# Abstract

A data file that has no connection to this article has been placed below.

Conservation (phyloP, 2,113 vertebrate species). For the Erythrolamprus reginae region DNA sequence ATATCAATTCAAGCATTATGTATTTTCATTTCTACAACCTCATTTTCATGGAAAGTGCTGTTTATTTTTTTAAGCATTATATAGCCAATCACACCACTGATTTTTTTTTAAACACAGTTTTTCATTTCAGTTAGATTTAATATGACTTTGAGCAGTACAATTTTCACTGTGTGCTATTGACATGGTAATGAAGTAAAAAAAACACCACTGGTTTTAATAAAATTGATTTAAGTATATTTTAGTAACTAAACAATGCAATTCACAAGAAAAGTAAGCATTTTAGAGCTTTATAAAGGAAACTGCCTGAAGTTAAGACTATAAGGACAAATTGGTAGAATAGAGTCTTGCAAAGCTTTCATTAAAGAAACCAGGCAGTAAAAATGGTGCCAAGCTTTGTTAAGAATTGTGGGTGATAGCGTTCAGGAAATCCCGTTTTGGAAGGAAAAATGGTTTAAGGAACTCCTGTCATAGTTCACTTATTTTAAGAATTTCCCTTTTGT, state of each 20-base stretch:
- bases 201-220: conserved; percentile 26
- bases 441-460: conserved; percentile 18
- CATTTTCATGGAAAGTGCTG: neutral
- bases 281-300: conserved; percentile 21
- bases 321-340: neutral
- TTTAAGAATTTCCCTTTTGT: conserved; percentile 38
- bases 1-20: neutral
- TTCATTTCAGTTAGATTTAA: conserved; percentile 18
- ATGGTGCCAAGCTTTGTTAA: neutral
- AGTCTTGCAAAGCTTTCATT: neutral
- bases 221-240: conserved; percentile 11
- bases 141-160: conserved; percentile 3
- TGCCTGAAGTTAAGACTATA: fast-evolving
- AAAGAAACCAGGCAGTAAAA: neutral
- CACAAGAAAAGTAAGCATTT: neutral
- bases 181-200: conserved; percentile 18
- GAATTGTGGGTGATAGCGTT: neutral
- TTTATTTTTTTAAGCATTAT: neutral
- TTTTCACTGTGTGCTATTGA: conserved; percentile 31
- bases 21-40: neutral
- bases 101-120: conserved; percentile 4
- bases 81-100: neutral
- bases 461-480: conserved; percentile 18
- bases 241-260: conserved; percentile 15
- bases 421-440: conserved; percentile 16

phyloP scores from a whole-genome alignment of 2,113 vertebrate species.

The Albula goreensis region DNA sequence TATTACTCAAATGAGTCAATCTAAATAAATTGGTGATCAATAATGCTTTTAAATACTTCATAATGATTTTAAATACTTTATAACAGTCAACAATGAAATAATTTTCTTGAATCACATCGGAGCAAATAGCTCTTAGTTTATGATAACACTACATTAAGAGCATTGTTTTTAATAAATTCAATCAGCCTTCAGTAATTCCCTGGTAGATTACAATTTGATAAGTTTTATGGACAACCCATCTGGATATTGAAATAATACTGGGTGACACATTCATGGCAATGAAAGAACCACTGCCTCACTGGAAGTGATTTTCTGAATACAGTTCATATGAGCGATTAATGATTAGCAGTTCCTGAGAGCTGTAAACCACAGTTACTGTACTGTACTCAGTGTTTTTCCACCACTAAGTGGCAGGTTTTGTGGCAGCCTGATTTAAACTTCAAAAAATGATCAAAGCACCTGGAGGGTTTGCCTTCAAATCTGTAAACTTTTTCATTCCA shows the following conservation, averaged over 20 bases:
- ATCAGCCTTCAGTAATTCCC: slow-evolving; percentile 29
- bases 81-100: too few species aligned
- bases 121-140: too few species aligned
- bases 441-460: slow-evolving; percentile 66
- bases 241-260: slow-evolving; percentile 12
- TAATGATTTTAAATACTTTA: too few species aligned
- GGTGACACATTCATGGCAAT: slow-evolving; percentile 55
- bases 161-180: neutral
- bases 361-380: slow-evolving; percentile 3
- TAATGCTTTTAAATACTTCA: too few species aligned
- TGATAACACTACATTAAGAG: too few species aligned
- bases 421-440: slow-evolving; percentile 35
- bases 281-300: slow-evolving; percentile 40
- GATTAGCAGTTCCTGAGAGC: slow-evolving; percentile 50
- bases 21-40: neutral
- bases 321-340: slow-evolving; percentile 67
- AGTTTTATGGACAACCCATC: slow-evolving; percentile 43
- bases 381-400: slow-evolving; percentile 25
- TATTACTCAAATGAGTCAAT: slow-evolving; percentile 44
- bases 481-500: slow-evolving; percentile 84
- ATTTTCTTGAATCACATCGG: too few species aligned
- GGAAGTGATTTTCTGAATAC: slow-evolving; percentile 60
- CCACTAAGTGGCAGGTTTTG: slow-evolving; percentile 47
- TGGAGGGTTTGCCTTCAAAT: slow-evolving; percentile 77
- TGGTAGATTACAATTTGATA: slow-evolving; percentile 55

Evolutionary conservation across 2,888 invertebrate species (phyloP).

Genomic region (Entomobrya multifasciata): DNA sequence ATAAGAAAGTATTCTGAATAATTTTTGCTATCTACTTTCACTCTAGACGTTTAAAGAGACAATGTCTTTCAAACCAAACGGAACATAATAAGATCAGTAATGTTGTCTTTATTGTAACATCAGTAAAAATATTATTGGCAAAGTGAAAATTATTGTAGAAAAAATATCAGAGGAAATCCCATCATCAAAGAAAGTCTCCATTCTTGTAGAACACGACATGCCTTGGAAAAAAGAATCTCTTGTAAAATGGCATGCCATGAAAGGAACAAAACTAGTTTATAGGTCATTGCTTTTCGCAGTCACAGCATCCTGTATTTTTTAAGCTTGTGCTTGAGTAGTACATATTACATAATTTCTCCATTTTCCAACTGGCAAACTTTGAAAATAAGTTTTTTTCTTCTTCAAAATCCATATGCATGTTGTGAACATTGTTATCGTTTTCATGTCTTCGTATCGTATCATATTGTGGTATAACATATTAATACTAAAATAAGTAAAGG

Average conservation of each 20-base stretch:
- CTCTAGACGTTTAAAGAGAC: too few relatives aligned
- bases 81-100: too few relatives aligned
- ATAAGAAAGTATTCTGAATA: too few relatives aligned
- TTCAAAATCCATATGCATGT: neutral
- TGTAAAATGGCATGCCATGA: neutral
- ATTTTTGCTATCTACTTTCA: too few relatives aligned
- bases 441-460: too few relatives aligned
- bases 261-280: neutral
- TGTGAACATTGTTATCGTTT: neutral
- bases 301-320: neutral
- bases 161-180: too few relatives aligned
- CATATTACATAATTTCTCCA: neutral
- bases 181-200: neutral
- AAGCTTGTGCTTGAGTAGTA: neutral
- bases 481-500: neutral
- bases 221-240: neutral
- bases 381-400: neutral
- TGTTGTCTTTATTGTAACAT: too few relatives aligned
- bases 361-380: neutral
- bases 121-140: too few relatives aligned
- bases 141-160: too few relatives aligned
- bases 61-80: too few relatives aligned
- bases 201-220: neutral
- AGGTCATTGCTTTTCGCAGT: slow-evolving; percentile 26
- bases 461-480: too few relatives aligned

The epistemic probability of A given B is the degree to which B evidentially supports A, or makes A plausible. This paper is a first step in answering the question of what determines the values of epistemic probabilities. I break this question into two parts: the structural question and the substantive question. Just as an object’s weight is determined by its mass and gravitational acceleration, some probabilities are determined by other, more basic ones. The structural question asks what probabilities are not determined in this way—these are the basic probabilities which determine values for all other probabilities. The substantive question asks how the values of these basic probabilities are determined. I defend an answer to the structural question on which basic probabilities are the probabilities of atomic propositions conditional on potential direct explanations. I defend this against the view, implicit in orthodox mathematical treatments of probability, that basic probabilities are the unconditional probabilities of complete worlds. I then apply my answer to the structural question to clear up common confusions in expositions of Bayesianism and shed light on the “problem of the priors.”